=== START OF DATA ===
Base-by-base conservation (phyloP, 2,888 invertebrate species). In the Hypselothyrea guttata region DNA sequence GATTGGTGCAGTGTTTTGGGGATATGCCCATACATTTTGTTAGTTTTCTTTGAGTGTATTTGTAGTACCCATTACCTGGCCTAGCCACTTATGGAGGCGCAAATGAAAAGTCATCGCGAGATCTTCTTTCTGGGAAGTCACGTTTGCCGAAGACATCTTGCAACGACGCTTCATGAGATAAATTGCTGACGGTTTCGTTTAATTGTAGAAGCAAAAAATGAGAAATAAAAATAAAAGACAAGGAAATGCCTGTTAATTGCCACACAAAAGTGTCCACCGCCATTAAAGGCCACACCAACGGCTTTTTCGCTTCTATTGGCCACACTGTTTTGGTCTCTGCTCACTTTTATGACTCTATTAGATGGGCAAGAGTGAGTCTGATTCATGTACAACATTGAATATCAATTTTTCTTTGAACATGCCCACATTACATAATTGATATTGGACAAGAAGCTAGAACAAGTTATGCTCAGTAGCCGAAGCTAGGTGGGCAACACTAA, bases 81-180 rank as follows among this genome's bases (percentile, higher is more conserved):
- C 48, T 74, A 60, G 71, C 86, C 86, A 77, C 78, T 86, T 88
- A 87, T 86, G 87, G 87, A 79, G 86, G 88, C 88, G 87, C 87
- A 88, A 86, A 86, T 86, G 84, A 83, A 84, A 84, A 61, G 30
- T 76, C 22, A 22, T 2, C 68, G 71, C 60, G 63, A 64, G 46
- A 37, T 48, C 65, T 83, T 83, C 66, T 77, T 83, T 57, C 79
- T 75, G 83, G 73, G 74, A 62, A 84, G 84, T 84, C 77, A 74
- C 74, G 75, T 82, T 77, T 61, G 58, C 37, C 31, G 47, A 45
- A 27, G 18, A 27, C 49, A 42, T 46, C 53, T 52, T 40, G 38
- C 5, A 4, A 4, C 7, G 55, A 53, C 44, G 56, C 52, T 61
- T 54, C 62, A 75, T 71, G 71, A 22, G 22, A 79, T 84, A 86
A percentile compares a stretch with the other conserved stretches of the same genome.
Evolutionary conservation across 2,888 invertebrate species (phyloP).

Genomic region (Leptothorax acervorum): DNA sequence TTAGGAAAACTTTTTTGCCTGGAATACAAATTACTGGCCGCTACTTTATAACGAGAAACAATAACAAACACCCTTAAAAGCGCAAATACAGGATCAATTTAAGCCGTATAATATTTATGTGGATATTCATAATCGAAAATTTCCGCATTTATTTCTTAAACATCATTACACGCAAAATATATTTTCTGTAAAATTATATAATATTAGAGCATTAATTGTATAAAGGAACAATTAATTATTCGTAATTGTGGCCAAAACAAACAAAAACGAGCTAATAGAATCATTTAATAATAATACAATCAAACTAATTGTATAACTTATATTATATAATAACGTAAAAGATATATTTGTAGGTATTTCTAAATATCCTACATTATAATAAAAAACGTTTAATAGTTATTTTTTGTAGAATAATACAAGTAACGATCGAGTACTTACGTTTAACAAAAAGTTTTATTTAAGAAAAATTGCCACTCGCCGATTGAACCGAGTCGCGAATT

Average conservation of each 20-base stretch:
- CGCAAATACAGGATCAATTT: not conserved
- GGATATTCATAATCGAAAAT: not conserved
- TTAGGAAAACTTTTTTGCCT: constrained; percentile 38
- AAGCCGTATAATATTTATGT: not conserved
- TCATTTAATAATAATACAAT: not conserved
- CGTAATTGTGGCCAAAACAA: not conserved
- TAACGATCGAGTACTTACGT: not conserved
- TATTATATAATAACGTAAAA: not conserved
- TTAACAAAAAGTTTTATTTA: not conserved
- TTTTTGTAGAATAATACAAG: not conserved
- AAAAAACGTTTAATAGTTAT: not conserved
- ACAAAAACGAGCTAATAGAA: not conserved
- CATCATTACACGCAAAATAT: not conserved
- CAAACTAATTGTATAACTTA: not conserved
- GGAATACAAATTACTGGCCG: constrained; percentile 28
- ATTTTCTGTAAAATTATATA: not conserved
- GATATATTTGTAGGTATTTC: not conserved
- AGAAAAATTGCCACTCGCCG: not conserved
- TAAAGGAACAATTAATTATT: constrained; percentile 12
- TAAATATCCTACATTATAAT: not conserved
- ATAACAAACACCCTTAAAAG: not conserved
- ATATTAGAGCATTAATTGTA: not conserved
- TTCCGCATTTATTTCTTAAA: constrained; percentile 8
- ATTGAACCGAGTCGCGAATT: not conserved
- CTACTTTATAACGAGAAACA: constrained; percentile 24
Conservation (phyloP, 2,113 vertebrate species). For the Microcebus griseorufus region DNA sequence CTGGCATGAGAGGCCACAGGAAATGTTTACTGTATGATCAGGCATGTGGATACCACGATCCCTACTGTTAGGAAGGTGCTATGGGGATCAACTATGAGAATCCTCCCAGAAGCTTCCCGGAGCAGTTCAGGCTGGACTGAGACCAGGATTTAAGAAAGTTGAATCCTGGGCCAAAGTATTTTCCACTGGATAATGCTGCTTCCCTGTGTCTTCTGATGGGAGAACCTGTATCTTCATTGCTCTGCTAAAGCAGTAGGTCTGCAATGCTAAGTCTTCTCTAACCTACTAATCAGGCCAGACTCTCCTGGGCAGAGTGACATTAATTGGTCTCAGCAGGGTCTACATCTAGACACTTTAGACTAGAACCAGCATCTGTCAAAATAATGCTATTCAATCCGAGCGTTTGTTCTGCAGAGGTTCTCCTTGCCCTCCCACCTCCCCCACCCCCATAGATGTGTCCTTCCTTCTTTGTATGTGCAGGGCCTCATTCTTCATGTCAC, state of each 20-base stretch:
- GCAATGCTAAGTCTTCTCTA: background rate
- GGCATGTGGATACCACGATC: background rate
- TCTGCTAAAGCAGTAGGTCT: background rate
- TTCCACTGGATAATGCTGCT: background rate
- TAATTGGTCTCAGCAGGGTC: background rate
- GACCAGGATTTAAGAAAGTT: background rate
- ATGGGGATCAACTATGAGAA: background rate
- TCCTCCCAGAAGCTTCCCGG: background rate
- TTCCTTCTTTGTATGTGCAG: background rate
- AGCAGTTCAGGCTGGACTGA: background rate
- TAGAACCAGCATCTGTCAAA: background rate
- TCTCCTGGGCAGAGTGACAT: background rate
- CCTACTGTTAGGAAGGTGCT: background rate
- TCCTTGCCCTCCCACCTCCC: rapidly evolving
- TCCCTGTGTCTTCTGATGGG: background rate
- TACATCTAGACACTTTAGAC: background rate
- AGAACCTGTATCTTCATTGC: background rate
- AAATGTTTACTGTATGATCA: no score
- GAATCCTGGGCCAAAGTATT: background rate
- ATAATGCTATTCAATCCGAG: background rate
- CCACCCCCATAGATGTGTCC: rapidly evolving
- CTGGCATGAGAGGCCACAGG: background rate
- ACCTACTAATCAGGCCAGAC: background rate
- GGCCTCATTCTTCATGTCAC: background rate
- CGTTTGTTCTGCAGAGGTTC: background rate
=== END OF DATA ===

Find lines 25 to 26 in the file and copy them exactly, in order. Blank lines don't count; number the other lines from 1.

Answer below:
- TTTTTGTAGAATAATACAAG: not conserved
- AAAAAACGTTTAATAGTTAT: not conserved